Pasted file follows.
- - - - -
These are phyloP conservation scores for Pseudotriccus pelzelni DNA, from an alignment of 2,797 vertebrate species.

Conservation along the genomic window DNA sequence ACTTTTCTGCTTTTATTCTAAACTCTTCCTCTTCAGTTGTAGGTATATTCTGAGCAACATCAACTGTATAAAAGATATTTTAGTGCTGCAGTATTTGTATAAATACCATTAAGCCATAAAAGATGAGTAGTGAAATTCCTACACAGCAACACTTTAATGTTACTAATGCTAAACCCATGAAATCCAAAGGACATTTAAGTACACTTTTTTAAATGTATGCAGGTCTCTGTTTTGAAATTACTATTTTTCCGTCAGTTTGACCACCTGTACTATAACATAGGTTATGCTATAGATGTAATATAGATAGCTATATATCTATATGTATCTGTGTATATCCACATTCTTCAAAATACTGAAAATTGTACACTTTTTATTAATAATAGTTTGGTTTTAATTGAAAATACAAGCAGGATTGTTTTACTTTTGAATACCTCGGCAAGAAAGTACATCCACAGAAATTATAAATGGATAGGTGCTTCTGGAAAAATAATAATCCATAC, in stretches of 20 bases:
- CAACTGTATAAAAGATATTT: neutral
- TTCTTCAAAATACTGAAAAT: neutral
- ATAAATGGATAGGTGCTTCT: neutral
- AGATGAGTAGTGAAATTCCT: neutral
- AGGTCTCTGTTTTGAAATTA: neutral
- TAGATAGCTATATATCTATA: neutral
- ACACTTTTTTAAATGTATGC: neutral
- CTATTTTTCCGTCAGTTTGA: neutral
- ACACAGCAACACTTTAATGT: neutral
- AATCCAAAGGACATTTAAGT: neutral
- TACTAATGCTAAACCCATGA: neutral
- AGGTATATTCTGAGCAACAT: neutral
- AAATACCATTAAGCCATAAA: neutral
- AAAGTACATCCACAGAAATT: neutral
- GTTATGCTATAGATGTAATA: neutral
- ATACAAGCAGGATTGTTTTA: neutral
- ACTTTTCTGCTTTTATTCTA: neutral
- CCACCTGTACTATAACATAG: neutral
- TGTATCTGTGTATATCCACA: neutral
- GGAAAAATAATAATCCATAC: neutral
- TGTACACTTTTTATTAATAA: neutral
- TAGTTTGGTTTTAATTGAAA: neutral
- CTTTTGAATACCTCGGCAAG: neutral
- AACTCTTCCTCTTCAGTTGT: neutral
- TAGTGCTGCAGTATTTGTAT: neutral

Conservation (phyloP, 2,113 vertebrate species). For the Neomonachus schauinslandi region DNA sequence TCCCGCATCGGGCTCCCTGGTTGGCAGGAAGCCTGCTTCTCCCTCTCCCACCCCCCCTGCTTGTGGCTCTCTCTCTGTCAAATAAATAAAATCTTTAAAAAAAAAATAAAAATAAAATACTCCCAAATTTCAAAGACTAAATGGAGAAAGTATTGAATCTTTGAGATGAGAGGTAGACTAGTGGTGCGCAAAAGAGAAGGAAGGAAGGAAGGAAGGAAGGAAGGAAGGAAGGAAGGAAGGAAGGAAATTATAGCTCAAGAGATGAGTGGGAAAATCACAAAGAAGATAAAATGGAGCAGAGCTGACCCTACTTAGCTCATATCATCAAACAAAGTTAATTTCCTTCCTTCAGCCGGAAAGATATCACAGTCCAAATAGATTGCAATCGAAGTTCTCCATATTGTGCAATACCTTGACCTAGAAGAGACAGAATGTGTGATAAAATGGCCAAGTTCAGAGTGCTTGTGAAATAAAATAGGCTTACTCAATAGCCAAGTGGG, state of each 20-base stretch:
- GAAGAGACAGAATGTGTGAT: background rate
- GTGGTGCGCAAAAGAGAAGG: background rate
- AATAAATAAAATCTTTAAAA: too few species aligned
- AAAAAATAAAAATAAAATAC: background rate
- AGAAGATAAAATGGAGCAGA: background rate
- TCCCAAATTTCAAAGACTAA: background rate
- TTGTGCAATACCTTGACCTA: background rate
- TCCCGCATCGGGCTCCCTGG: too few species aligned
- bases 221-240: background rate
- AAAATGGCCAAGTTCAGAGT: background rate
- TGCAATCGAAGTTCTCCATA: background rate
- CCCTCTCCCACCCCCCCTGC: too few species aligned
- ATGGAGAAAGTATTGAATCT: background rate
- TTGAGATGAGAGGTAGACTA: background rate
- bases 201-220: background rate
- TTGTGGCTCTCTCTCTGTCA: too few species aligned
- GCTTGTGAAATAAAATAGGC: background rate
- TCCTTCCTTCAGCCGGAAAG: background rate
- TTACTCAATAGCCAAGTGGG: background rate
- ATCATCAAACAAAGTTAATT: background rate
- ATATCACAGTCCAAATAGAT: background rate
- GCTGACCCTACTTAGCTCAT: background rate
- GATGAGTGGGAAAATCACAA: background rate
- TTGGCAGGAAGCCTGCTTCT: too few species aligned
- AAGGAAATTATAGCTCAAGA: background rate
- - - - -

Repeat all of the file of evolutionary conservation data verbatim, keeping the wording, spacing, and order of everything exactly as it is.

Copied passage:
These are phyloP conservation scores for Pseudotriccus pelzelni DNA, from an alignment of 2,797 vertebrate species.

Conservation along the genomic window DNA sequence ACTTTTCTGCTTTTATTCTAAACTCTTCCTCTTCAGTTGTAGGTATATTCTGAGCAACATCAACTGTATAAAAGATATTTTAGTGCTGCAGTATTTGTATAAATACCATTAAGCCATAAAAGATGAGTAGTGAAATTCCTACACAGCAACACTTTAATGTTACTAATGCTAAACCCATGAAATCCAAAGGACATTTAAGTACACTTTTTTAAATGTATGCAGGTCTCTGTTTTGAAATTACTATTTTTCCGTCAGTTTGACCACCTGTACTATAACATAGGTTATGCTATAGATGTAATATAGATAGCTATATATCTATATGTATCTGTGTATATCCACATTCTTCAAAATACTGAAAATTGTACACTTTTTATTAATAATAGTTTGGTTTTAATTGAAAATACAAGCAGGATTGTTTTACTTTTGAATACCTCGGCAAGAAAGTACATCCACAGAAATTATAAATGGATAGGTGCTTCTGGAAAAATAATAATCCATAC, in stretches of 20 bases:
- CAACTGTATAAAAGATATTT: neutral
- TTCTTCAAAATACTGAAAAT: neutral
- ATAAATGGATAGGTGCTTCT: neutral
- AGATGAGTAGTGAAATTCCT: neutral
- AGGTCTCTGTTTTGAAATTA: neutral
- TAGATAGCTATATATCTATA: neutral
- ACACTTTTTTAAATGTATGC: neutral
- CTATTTTTCCGTCAGTTTGA: neutral
- ACACAGCAACACTTTAATGT: neutral
- AATCCAAAGGACATTTAAGT: neutral
- TACTAATGCTAAACCCATGA: neutral
- AGGTATATTCTGAGCAACAT: neutral
- AAATACCATTAAGCCATAAA: neutral
- AAAGTACATCCACAGAAATT: neutral
- GTTATGCTATAGATGTAATA: neutral
- ATACAAGCAGGATTGTTTTA: neutral
- ACTTTTCTGCTTTTATTCTA: neutral
- CCACCTGTACTATAACATAG: neutral
- TGTATCTGTGTATATCCACA: neutral
- GGAAAAATAATAATCCATAC: neutral
- TGTACACTTTTTATTAATAA: neutral
- TAGTTTGGTTTTAATTGAAA: neutral
- CTTTTGAATACCTCGGCAAG: neutral
- AACTCTTCCTCTTCAGTTGT: neutral
- TAGTGCTGCAGTATTTGTAT: neutral

Conservation (phyloP, 2,113 vertebrate species). For the Neomonachus schauinslandi region DNA sequence TCCCGCATCGGGCTCCCTGGTTGGCAGGAAGCCTGCTTCTCCCTCTCCCACCCCCCCTGCTTGTGGCTCTCTCTCTGTCAAATAAATAAAATCTTTAAAAAAAAAATAAAAATAAAATACTCCCAAATTTCAAAGACTAAATGGAGAAAGTATTGAATCTTTGAGATGAGAGGTAGACTAGTGGTGCGCAAAAGAGAAGGAAGGAAGGAAGGAAGGAAGGAAGGAAGGAAGGAAGGAAGGAAGGAAATTATAGCTCAAGAGATGAGTGGGAAAATCACAAAGAAGATAAAATGGAGCAGAGCTGACCCTACTTAGCTCATATCATCAAACAAAGTTAATTTCCTTCCTTCAGCCGGAAAGATATCACAGTCCAAATAGATTGCAATCGAAGTTCTCCATATTGTGCAATACCTTGACCTAGAAGAGACAGAATGTGTGATAAAATGGCCAAGTTCAGAGTGCTTGTGAAATAAAATAGGCTTACTCAATAGCCAAGTGGG, state of each 20-base stretch:
- GAAGAGACAGAATGTGTGAT: background rate
- GTGGTGCGCAAAAGAGAAGG: background rate
- AATAAATAAAATCTTTAAAA: too few species aligned
- AAAAAATAAAAATAAAATAC: background rate
- AGAAGATAAAATGGAGCAGA: background rate
- TCCCAAATTTCAAAGACTAA: background rate
- TTGTGCAATACCTTGACCTA: background rate
- TCCCGCATCGGGCTCCCTGG: too few species aligned
- bases 221-240: background rate
- AAAATGGCCAAGTTCAGAGT: background rate
- TGCAATCGAAGTTCTCCATA: background rate
- CCCTCTCCCACCCCCCCTGC: too few species aligned
- ATGGAGAAAGTATTGAATCT: background rate
- TTGAGATGAGAGGTAGACTA: background rate
- bases 201-220: background rate
- TTGTGGCTCTCTCTCTGTCA: too few species aligned
- GCTTGTGAAATAAAATAGGC: background rate
- TCCTTCCTTCAGCCGGAAAG: background rate
- TTACTCAATAGCCAAGTGGG: background rate
- ATCATCAAACAAAGTTAATT: background rate
- ATATCACAGTCCAAATAGAT: background rate
- GCTGACCCTACTTAGCTCAT: background rate
- GATGAGTGGGAAAATCACAA: background rate
- TTGGCAGGAAGCCTGCTTCT: too few species aligned
- AAGGAAATTATAGCTCAAGA: background rate